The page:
Theatre of the absurd in ‘fourth arm of government’

Friday, March 17th, 2023 02:45 | By
Coat of arms. PHOTO/Print

Prof Yash Pal Ghai calls the 14 commissions and two independent offices created by the 2010 Constitution the “fourth arm of government.”

The institutions were designed to provide checks and balances as well as prevent the excesses of the main branches of government.

There are supposed to be independent and the Constitution deliberately shields them from interference from the Executive in discharge of their mandate.

They are not subject to direction or control by any person or authority. In fact, the Supreme law dictates that they are subject only to the Constitution and the law.

We are talking about the Chapter 15 commissions that include the Independent Electoral and Boundaries Commission which is considered the mother of all.

The Constitution has created two independent offices, that of the Controller of Budget and Auditor General. It is easy to forget the circumstances under which offices such that of the Controller of Budget, Salaries and Remuneration Commission and Commission of Revenue Allocation came into being.

They were a remedial response to a draconian system of governance that entrusted distribution of national executive. These critical institutions are tailored to ensure justice, equity and prevent abuse of public resources by State bureaucracy.

Article 249 of the Constitution stipulates that their major responsibilities are to protect the sovereignty of the people; to ensure that all State organs observe democratic values and principles; and to promote constitutionalism.

Members of these offices draw their salaries from the Exchequer and are protected against legislative reduction.

Professor Bruce Ackerman describes the institutions as the “integrity branch” of government.
Collectively, they latently operate at the same level as the Executive, Judiciary and the Executive.

The same constitution is also succinct that they exercise delegated authority from the people to whom are accountable.

These creatures make decisions with far reaching implications on national cohesion, equity in resource sharing and national stability and security. For instance, one of the country’s influential politicians has inspired countrywide demonstrations hanging on decisions and conduct of the IEBC.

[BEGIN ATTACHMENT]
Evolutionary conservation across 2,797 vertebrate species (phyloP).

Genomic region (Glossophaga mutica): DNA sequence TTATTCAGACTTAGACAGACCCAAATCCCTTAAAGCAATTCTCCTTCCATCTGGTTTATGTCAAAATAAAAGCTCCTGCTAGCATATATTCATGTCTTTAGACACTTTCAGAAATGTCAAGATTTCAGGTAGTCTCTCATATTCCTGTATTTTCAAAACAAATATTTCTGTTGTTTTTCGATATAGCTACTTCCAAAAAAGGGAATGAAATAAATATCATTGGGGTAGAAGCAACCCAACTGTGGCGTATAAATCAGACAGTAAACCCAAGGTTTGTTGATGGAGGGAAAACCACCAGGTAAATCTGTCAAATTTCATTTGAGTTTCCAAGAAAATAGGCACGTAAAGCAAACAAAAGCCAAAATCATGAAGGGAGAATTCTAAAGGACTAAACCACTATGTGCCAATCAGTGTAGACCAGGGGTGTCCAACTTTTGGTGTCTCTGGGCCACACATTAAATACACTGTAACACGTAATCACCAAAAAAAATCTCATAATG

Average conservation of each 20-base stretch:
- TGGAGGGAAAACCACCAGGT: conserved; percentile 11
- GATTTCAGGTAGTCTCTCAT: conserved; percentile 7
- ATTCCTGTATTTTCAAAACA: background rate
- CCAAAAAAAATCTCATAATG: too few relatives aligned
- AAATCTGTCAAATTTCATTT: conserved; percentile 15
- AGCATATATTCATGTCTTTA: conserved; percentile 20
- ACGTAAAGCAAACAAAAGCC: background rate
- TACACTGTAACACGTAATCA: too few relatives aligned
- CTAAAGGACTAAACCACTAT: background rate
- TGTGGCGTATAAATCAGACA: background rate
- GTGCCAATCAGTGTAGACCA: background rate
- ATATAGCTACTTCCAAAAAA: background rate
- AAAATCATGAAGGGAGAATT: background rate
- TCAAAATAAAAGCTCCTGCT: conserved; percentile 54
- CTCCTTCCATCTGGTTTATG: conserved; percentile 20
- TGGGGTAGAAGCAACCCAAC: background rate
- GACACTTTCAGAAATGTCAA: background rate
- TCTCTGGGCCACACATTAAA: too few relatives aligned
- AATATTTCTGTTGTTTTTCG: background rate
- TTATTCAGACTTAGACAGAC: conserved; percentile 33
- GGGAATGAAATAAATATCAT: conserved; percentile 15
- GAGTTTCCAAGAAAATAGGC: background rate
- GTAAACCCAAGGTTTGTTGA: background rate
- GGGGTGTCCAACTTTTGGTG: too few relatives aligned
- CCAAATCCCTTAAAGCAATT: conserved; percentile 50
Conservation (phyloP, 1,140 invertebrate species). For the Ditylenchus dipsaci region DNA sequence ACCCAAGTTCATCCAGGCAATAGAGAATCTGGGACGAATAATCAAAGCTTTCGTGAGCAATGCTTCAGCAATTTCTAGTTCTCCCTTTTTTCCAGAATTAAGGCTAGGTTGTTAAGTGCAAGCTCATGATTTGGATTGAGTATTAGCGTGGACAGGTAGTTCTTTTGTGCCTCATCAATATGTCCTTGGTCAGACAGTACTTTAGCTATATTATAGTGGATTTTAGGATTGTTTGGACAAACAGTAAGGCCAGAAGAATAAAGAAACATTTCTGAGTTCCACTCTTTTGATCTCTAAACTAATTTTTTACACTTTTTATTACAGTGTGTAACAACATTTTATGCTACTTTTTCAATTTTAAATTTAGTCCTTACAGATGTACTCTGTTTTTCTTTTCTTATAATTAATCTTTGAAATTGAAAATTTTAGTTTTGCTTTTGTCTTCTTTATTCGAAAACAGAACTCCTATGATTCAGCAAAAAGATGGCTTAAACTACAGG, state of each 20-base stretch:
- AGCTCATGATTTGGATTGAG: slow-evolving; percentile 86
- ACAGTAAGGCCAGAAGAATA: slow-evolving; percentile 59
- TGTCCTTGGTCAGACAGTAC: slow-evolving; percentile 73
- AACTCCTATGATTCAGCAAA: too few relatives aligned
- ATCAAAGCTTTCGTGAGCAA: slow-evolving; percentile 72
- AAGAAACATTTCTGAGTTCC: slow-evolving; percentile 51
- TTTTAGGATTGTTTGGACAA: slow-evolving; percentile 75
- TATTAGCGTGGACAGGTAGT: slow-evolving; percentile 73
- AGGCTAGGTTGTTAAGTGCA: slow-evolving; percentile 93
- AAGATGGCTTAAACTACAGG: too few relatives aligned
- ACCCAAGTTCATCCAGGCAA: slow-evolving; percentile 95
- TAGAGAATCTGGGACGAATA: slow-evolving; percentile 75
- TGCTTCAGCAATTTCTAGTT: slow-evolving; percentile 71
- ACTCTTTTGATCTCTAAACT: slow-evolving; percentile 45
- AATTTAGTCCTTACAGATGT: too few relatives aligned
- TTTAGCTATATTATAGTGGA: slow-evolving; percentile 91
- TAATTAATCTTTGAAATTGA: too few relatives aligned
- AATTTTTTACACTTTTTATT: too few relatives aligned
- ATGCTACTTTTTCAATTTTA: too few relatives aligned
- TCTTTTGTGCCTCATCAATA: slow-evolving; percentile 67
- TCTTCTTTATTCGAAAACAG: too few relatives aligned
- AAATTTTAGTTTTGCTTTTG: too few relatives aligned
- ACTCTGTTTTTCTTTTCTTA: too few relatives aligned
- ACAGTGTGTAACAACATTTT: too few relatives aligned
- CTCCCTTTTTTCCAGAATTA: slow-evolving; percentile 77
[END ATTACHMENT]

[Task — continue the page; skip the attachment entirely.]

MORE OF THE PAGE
But probably other than the perpetual spotlight on the polls agency, little scrutiny goes into the conduct of the heads of other commissions. The enduring question is: Are our independent offices and commissions really independent of political, commercial and ethnic interests?

Can bodies which are recruited by a panel of vested interest groups yield an independent commission?
Take the case of the fuss sparked by Margaret Nyakang’o, the of Controller of Budget. First things first.
The Office of Controller of Budget is an independent office established under Article 228 of the Constitution with the core mandate being to oversee implementation of the budgets of the national and county governments by authorising withdrawal from public funds. The major emphasis here is independence.

It should, therefore, be alarming to drafters of the Constitution when Nyakang’o tells members of Parliament she was coerced to approve release of public funds in violation of the Constitution.

She claimed that former Finance Cabinet Secretary Ukur Yatani had pushed her to approve Sh6 billion to cater for the exit of Helios Investment in Telkom Kenya threatening her that in the event she failed, she would receive a phone call. Of course, Yatani dismissed Nyakang’o, saying she was managing the “uncertainties of regime change.”

We are dealing with an office holder who is supposed to have acted independently claiming that the converse was true.

Kenyans pay heavily to sustain the Chapter 15 commissions but remain most ambivalent in calling them to account. The result is the theathre of the absurd that taxpayers continue to witness in these agencies.
The independence of the IEBC has been the subject of many public inquiries.

The salaries commission often kowtows to the whims of the political elite at the expense of other cadres of workers. Though not a chapter 15 creature, the dropping of cases touching on the governing class by the Directorate of Public Prosecutions, another independent institution, continues to raise eyebrows given the predictable pattern.

Cartels mock the Ethics and Anti-Corruption Commission with gleeful pleasure. Anti-graft officers collect bribes with abandon.

Despite the huge mandates on the “fourth arm of government”, its conduct raises questions.
—The writer is the Political Editor, People Daily

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